By Brooke Holland
Noozhawk Staff Writer
Blood donations are essential amid the coronavirus response, and it’s important to maintain stable blood supplies to help people who rely on lifesaving donations, local blood bank officials said Tuesday.
“If you are able to donate blood, we are asking you to come,” said Tony Briggs, CEO of the American Red Cross of Central California.
Blood is perishable, and it’s “not something we can keep around forever,” Briggs said. A blood donation has a shelf life of about 56 days, he added.
Blood donations are regularly needed for cancer patients, people with sickle cell anemia, accident victims and other emergencies, Briggs said.
“Although we are in a COVID situation,” he said. “There are people who still need lifesaving blood, and that’s the reason we are constantly asking people to donate.”
More than 19,000 Red Cross blood drives have been canceled nationwide over the past month, leading to a deficit of more thanhalf a million potentially life-saving blood donations, Briggs said.
“That has put a strain on the system,” he added.
Eligible donors have stepped up to help in these uncertain times.
The Red Cross is encouraging healthy donors to schedule an appointment in the weeks ahead to ensure a stable supply. The humanitarian organization is urging people to keep scheduled appointments.
“The great thing is over the past few weeks, we have asked the American public to come out and donate, and they have done just that,” Briggs said. “We are ecstatic on the response we have had, but we are asking people to make an appointment to donate in the next two to three weeks.”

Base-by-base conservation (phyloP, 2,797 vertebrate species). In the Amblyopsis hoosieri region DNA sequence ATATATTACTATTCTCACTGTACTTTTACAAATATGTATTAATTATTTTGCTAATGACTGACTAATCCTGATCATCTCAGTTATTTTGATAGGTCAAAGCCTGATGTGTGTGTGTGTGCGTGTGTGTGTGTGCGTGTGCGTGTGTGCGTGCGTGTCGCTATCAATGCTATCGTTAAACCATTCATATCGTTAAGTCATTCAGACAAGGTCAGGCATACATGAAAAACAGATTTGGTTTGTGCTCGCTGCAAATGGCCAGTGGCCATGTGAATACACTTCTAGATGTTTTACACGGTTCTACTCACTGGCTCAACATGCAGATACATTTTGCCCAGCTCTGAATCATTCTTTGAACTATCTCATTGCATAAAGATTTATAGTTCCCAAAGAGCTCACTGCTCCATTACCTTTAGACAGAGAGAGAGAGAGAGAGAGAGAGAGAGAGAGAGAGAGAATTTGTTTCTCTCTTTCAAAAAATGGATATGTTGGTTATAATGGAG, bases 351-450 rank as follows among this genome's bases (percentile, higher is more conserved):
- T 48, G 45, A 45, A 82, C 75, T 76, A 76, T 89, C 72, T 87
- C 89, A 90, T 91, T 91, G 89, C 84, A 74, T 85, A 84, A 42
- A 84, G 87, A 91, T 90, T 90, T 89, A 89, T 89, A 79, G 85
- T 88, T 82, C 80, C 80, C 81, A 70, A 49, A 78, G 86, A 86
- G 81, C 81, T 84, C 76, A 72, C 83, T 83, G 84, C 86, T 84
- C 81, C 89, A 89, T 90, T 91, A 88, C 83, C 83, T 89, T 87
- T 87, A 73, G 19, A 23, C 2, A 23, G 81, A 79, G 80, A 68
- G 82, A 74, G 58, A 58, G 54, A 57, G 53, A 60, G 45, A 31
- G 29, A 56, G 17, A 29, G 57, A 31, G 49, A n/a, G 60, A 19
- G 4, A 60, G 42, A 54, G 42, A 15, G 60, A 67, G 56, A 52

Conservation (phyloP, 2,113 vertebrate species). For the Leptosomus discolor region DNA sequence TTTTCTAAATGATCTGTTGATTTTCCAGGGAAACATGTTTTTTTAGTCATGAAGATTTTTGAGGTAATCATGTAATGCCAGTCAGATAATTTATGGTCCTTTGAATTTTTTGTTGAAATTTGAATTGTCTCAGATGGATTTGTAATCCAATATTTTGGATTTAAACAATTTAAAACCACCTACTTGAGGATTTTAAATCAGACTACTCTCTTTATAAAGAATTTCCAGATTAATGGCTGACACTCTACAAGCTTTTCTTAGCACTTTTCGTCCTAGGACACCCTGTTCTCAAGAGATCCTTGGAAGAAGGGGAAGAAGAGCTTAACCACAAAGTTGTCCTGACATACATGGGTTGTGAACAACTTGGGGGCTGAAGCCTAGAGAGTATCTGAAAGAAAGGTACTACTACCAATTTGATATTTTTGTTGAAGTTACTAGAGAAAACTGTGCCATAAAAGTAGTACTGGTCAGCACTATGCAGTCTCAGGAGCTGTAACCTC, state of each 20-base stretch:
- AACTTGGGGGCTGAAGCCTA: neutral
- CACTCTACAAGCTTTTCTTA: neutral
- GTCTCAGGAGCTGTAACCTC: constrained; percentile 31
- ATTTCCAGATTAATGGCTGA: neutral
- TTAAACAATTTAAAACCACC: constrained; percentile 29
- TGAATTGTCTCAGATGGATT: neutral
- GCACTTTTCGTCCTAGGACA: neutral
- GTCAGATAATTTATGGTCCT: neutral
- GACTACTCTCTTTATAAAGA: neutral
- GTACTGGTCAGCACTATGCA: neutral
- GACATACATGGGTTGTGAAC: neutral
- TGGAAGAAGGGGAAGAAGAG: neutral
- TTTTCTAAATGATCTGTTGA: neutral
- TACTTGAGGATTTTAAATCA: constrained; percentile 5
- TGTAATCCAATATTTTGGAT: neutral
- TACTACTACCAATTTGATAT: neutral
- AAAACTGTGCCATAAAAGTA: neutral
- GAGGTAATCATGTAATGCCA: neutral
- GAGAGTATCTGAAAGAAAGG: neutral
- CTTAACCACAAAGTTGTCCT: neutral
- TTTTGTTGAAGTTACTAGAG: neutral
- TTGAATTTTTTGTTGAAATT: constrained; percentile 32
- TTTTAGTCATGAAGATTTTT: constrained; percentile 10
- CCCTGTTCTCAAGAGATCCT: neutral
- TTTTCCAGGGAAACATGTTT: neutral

Briggs continued: “We are asking people, since they have time and are at home, get on redcrossblood.org, and make an appointment — keep that appointment, and they will be able to help save lives in the future.”
The Red Cross, in coordination with the U.S. Food and Drug Administration, is seeking plasma donations from recovered COVID-19 patients to help others with COVID-19, Briggs said.
Individuals who have fully recovered from COVID-19 have antibodies in their plasma that can attack the virus, Briggs explained.
“We are working with the FDA to develop a therapy that will help those who are suffering through COVID-19,” Briggs said. “It is the trial, and we have had some success. It’s not a cure, but it is something that we are working on.”
Clickhere for more information about donating plasma to help treat patients seriously ill with COVID-19.
A large number of blood drives on the Central Coast were canceled in the wake of the onset of the coronavirus, a respiratory-infection outbreak.
Blood supply has taken a hit since shelter-in-place orders were implemented in late March, including temporarily shutting down schools and workplaces to curb the spread of the virus.
Blood drives often occur at college campuses, places of worship and other locations now shuttered.
Vitalant reported about 150 blood drives have been canceledacross Ventura and through San Luis Obispo counties between mid-March through May — resulting in approximately 4,000 pints of uncollected blood donations.
“That is about half of our blood drives during that time,” said Sherie DeVillers, donor recruitment supervisor for Vitalant.